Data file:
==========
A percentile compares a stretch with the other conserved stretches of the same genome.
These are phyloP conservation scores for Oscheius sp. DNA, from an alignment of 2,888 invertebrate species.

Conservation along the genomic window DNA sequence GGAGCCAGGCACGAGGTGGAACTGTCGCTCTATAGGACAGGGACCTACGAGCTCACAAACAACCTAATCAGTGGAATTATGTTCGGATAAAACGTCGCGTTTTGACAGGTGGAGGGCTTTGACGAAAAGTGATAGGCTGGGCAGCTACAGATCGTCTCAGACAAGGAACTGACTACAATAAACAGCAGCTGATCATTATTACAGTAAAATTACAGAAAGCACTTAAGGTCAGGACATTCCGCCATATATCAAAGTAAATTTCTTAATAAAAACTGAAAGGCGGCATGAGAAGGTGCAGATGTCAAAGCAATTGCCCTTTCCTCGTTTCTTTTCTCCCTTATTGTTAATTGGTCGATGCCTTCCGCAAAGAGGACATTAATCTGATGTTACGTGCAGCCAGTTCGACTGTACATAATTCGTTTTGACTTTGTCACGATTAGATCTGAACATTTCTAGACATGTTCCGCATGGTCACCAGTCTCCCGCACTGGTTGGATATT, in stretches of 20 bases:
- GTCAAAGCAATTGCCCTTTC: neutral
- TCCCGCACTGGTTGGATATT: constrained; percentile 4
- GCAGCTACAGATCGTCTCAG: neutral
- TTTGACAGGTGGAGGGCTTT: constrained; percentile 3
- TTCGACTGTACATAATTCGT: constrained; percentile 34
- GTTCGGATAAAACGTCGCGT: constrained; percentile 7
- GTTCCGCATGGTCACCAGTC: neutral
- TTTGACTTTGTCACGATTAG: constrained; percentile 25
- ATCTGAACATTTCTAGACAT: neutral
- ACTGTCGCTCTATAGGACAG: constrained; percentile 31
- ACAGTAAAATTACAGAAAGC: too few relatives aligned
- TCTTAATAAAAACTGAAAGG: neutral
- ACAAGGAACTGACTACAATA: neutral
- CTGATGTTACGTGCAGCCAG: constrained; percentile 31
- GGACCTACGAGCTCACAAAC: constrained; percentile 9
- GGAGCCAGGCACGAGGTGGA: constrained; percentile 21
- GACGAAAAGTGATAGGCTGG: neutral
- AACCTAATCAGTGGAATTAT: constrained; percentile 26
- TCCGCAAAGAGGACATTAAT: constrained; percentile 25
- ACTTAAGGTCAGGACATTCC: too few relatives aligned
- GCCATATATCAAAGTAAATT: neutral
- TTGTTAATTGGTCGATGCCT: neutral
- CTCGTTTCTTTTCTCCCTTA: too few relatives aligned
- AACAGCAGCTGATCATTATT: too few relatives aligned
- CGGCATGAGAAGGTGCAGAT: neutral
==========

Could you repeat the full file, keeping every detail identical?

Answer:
A percentile compares a stretch with the other conserved stretches of the same genome.
These are phyloP conservation scores for Oscheius sp. DNA, from an alignment of 2,888 invertebrate species.

Conservation along the genomic window DNA sequence GGAGCCAGGCACGAGGTGGAACTGTCGCTCTATAGGACAGGGACCTACGAGCTCACAAACAACCTAATCAGTGGAATTATGTTCGGATAAAACGTCGCGTTTTGACAGGTGGAGGGCTTTGACGAAAAGTGATAGGCTGGGCAGCTACAGATCGTCTCAGACAAGGAACTGACTACAATAAACAGCAGCTGATCATTATTACAGTAAAATTACAGAAAGCACTTAAGGTCAGGACATTCCGCCATATATCAAAGTAAATTTCTTAATAAAAACTGAAAGGCGGCATGAGAAGGTGCAGATGTCAAAGCAATTGCCCTTTCCTCGTTTCTTTTCTCCCTTATTGTTAATTGGTCGATGCCTTCCGCAAAGAGGACATTAATCTGATGTTACGTGCAGCCAGTTCGACTGTACATAATTCGTTTTGACTTTGTCACGATTAGATCTGAACATTTCTAGACATGTTCCGCATGGTCACCAGTCTCCCGCACTGGTTGGATATT, in stretches of 20 bases:
- GTCAAAGCAATTGCCCTTTC: neutral
- TCCCGCACTGGTTGGATATT: constrained; percentile 4
- GCAGCTACAGATCGTCTCAG: neutral
- TTTGACAGGTGGAGGGCTTT: constrained; percentile 3
- TTCGACTGTACATAATTCGT: constrained; percentile 34
- GTTCGGATAAAACGTCGCGT: constrained; percentile 7
- GTTCCGCATGGTCACCAGTC: neutral
- TTTGACTTTGTCACGATTAG: constrained; percentile 25
- ATCTGAACATTTCTAGACAT: neutral
- ACTGTCGCTCTATAGGACAG: constrained; percentile 31
- ACAGTAAAATTACAGAAAGC: too few relatives aligned
- TCTTAATAAAAACTGAAAGG: neutral
- ACAAGGAACTGACTACAATA: neutral
- CTGATGTTACGTGCAGCCAG: constrained; percentile 31
- GGACCTACGAGCTCACAAAC: constrained; percentile 9
- GGAGCCAGGCACGAGGTGGA: constrained; percentile 21
- GACGAAAAGTGATAGGCTGG: neutral
- AACCTAATCAGTGGAATTAT: constrained; percentile 26
- TCCGCAAAGAGGACATTAAT: constrained; percentile 25
- ACTTAAGGTCAGGACATTCC: too few relatives aligned
- GCCATATATCAAAGTAAATT: neutral
- TTGTTAATTGGTCGATGCCT: neutral
- CTCGTTTCTTTTCTCCCTTA: too few relatives aligned
- AACAGCAGCTGATCATTATT: too few relatives aligned
- CGGCATGAGAAGGTGCAGAT: neutral